Eye-opening insights from 700+ product managers & leaders.
Creating a product backlog is a classic case of “easier said than done.” A product backlog is a list of product improvements that your team needs to execute for your product strategy to become a reality. What makes this idea challenging is that sometimes, a product backlog can morph into an unending list of ideas that aren’t always fully vetted.
Three things might prevent you from creating a useful product backlog:
Backlogs can quickly become overwhelming. If you list every product improvement that you need to execute, you might end up with 1,000 product improvements on one list. That’s not manageable.
Traditional backlog structures can create confusion. Many product backlogs use user stories to explain the product improvements that are needed. User stories don’t create alignment and can be interpreted in different ways by different people on the product team.
Until recently, there haven’t been tools explicitly created for backlogs. Product backlogs have traditionally been managed in tools not designed for product management. Product managers often manage their backlogs in Jira or, worse, a spreadsheet.
To avoid those three problems, follow the five rules of effective product backlogs. Without these rules, you risk turning your backlog into an untenable mess.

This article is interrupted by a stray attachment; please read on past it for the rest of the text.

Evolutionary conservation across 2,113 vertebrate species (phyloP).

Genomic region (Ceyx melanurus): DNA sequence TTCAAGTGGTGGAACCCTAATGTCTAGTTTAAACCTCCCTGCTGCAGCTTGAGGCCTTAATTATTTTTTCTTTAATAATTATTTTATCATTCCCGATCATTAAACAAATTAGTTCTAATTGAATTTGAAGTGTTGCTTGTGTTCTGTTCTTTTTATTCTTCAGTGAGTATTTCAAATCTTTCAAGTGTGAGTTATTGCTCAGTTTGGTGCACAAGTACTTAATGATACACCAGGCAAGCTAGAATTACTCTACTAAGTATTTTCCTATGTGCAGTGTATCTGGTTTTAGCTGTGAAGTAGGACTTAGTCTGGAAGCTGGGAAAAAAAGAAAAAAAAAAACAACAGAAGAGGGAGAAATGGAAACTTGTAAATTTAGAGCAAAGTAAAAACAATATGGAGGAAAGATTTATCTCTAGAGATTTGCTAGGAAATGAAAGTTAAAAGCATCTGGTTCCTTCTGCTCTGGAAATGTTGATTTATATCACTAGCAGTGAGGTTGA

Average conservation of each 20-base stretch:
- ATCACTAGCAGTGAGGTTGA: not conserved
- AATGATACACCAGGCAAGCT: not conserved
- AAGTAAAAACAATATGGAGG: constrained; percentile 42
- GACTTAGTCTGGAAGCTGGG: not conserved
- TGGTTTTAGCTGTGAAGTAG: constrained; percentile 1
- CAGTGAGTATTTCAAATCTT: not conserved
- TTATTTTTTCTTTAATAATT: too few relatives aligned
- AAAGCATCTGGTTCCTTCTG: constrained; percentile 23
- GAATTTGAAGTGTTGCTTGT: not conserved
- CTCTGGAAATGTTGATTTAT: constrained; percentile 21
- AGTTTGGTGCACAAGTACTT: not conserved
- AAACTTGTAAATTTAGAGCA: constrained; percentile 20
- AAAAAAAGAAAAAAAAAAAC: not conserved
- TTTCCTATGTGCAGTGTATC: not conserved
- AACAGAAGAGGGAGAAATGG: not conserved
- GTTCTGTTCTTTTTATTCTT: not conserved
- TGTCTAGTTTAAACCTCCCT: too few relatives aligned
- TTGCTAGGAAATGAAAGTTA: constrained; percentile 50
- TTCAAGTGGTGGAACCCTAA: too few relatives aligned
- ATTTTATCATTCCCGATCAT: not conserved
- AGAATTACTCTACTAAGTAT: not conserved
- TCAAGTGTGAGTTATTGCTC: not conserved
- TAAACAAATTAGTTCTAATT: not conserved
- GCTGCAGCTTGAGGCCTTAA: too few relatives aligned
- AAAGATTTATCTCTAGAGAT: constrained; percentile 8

A backlog isn’t something you create once and then let it waste away in a shared Dropbox folder. Instead, it should be a living document, which means you need to update, prune, and sort it regularly. Find a way to make it a regular process by adding weekly or biweekly events to your calendar to review and update the backlog.
Living documents take work to maintain. It’s like the difference between a book and a blog: Once a book is published, you rarely update it. However, you update blogs regularly. You publish new posts and refresh old posts as new information becomes available.
If you’re following the three pillars of Product Excellence, creating a dynamic backlog isn’t difficult. Since you’re continually listening to your users and refining your strategy, your priorities will change. As those priorities change, your backlog will need to change too.
Say that a data-export feature was a medium priority when you first created your backlog. Over time, you implemented higher-priority changes to your product. Perhaps those releases solved some or all of the original data-export feature, or maybe they negated the need for it altogether. Without actively assessing your backlog, the data-export feature will sit there, and at some point, people will ask why it’s there and if it still needs to be developed.